Today we think of the Constitution as protecting powerless minorities against the powerful elite who would suppress and exploit them. But the founding fathers designed the Constitution to protect the minority of the wealthy elite from the dangers of the poor majority population.

Another little ploy to limit the amount of power given to the people was to create a bicameral legislature in the Congress by creating the Senate in addition to the House of Representatives. The idea here is that the House of Representatives is like the kiddie table representing the population directly, whereas the Senate is like the grown-up table representing the wealthy elite. The kiddie table of the House cannot enact any legislation without the parental permission of the Senate.

To ensure that the Senate consisted of grown-ups, the founding fathers did not entrust the general population to elect their own Senators directly. Instead, Senators of each state were elected by the politicians in the various state legislatures. It was not until over a hundred years later in 1913 under the Progressive Movement that the Seventeenth Amendment to the Constitution was enacted to allow the general population in each state to directly elect their Senators.

Yet another little device to limit the amount of power given to the people was to create the system of the electoral college, which still exists to this day. Contrary to popular perception, the President and Vice President of the United States are not elected by the popular vote directly. Instead, they are elected by "electors" in each state who stand in between the voters and the candidates.

The idea is that these electors are supposed to be wise and noble, and if the untrustworthy population voted for an unsuitable candidate, the electors could override the popular vote and instead vote for a more suitable candidate of their preference.

For the most part, electors have historically voted consistently with the popular vote. But nonetheless, it is rather incredible that this profound limitation exists upon the voting power of the people in what is supposedly the world's greatest democracy.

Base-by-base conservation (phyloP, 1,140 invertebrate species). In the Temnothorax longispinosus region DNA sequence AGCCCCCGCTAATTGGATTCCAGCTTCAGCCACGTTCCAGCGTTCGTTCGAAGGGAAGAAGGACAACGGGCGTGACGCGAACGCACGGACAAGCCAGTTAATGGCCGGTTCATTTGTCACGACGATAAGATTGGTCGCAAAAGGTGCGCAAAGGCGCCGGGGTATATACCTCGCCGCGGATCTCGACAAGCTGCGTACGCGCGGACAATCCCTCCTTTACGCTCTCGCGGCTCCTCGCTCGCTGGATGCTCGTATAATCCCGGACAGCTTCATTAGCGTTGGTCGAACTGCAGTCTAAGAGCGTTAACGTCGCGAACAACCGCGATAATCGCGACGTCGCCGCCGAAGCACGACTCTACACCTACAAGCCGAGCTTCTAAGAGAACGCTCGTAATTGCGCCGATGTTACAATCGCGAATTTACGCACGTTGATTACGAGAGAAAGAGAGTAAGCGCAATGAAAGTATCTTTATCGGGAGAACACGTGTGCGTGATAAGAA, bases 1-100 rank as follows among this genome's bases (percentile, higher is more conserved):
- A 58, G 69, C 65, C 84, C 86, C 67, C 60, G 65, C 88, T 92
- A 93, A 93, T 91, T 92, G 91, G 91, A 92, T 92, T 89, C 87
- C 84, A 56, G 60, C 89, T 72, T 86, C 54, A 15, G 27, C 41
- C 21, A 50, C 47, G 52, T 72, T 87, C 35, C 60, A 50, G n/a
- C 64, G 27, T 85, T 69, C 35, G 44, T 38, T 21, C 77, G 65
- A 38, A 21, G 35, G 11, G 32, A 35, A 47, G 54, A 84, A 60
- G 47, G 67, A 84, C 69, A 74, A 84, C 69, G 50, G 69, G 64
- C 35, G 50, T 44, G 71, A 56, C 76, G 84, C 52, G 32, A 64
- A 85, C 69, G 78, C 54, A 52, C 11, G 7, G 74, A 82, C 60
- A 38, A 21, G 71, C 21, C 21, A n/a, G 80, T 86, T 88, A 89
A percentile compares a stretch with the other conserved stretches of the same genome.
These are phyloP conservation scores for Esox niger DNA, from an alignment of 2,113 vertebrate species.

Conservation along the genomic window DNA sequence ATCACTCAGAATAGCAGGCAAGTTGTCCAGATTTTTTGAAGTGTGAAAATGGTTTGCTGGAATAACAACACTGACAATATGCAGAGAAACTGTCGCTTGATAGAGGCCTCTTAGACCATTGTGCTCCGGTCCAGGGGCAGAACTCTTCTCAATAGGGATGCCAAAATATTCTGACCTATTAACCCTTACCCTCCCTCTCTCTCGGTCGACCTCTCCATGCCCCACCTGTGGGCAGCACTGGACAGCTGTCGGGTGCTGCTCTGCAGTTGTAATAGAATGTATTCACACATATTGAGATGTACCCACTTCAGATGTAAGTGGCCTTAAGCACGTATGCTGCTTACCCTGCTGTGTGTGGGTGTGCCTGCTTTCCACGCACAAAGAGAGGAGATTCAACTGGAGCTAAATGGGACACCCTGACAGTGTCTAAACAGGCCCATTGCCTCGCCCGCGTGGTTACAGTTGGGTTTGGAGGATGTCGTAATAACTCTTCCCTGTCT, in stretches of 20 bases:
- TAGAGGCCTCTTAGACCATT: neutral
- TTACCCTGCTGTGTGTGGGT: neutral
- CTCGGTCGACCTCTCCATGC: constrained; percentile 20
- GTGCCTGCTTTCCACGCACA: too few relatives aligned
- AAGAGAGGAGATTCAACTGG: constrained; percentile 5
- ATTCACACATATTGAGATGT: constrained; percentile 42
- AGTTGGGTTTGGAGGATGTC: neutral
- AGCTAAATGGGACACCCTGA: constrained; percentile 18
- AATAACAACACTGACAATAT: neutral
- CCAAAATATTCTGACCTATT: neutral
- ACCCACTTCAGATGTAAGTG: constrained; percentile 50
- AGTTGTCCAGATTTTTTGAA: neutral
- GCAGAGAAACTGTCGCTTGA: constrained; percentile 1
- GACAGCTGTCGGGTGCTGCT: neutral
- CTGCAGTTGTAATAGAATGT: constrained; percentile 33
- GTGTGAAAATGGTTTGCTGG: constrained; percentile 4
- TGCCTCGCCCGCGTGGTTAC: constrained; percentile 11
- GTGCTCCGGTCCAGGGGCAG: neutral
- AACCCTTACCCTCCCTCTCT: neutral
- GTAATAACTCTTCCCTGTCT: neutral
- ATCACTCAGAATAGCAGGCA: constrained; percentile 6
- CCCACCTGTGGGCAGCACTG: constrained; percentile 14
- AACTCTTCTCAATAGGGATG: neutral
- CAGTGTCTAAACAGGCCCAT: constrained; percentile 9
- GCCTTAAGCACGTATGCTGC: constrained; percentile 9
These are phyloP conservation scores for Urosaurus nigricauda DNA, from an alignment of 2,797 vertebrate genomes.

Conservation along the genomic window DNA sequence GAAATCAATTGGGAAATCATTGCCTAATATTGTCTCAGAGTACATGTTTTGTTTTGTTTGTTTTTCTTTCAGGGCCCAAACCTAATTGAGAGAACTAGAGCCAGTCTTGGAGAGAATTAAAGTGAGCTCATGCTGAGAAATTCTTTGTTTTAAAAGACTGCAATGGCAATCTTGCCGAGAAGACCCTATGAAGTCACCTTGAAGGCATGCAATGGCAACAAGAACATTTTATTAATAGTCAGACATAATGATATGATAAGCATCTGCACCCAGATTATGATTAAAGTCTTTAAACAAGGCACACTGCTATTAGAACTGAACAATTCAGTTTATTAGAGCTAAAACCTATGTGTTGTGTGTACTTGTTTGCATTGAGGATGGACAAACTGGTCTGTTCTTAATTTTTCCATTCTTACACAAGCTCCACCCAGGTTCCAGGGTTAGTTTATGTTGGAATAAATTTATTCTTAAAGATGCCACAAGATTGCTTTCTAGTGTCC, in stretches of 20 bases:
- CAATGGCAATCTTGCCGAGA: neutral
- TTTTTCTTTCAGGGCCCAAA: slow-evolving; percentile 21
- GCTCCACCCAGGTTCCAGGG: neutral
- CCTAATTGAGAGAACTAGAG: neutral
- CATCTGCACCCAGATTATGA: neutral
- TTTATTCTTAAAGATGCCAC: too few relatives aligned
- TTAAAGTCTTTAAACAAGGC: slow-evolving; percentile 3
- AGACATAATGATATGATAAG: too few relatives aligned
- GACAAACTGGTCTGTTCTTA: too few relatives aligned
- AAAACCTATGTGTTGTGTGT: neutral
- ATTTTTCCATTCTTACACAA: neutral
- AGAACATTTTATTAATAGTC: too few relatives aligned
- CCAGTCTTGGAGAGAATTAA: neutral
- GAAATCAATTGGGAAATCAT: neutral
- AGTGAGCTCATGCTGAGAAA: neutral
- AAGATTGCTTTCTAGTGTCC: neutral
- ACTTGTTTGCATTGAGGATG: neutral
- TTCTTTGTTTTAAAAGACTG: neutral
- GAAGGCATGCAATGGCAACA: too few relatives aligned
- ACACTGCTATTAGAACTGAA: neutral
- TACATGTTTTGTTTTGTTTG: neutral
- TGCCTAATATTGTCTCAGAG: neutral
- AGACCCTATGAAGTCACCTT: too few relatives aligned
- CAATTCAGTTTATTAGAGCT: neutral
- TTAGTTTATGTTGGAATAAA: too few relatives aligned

It is quite clear that the founding fathers were very worried that the general population is susceptible to electing a presidential candidate who is utterly disastrous.

And here we are today with Mr. Trump commanding a huge lead in the Republican primaries. The founding fathers, wherever they are now, must feel vindicated. One can almost hear them crying out, "We knew this would happen! We knew it! We just knew it!"

Now, some might say that the socialist Senator Bernie Sanders is the candidate whom the founding fathers would most fear because Mr. Sanders is dedicated to solving income inequality, and the founding fathers were so worried that the general population would seize and redistribute property owned by the wealthy.

But Mr. Sanders is not even close to posing any such threat and is only addressing the very real political issue of income inequality in our society. This is exactly what the political process of our democracy was designed to do. And the founding fathers themselves were also concerned about income inequality back in their day, so they would view Mr. Sanders as indeed quite a legitimate candidate.

Mr. Trump, on the other hand, is exactly what the founding fathers were worried about.

Mr. Trump is a giant megalomaniac who fails to articulate any coherent political policies, but instead generates popular support by appealing to less sophisticated people based upon nothing more than his bombastic personality and the superficiality of being a celebrity and super rich. While serious-minded people instantly recognize the nonsense in what Mr. Trump says, Mr. Trump is nonetheless able to build support by appealing to those who are less educated.

Founding father Alexander Hamilton expressed concern about "demagogues" as candidates, and founding father Elbridge Gerry declared that "demagogues are the great pests of our government, and have occasioned most of our distresses." The definition of a "demagogue" fits Mr. Trump to a T: A candidate who seeks support by "appealing to popular desires and prejudices rather than by using rational argument."

Yep, that's Mr. Trump all right.

This type of candidate is exactly the sort of danger that the founding fathers feared. They were worried about voters going berserk and electing a candidate with great superficial appeal but who entirely lacks the substance to be president.

The good news is that it seems highly unlikely that Mr. Trump will actually be elected president. First of all, voters in the Republican primaries represent only a small fraction of the overall electorate, and the broader population is less susceptible to falling for the nonsense of Mr. Trump.

And also, Mr. Trump is unlikely to even make it out of the Republican primaries. While his 25% of support constitutes a huge lead among a wide field of sixteen candidates, as candidates drop out of the race their supporters will likely switch to candidates other than Mr. Trump. So eventually, Mr. Trump's 25% of support will constitute an inadequate minority and result in a huge loss.

But Mr. Trump's current popular frenzy is no doubt enough to give our founding fathers quite a fright.

And most of the rest of us as well.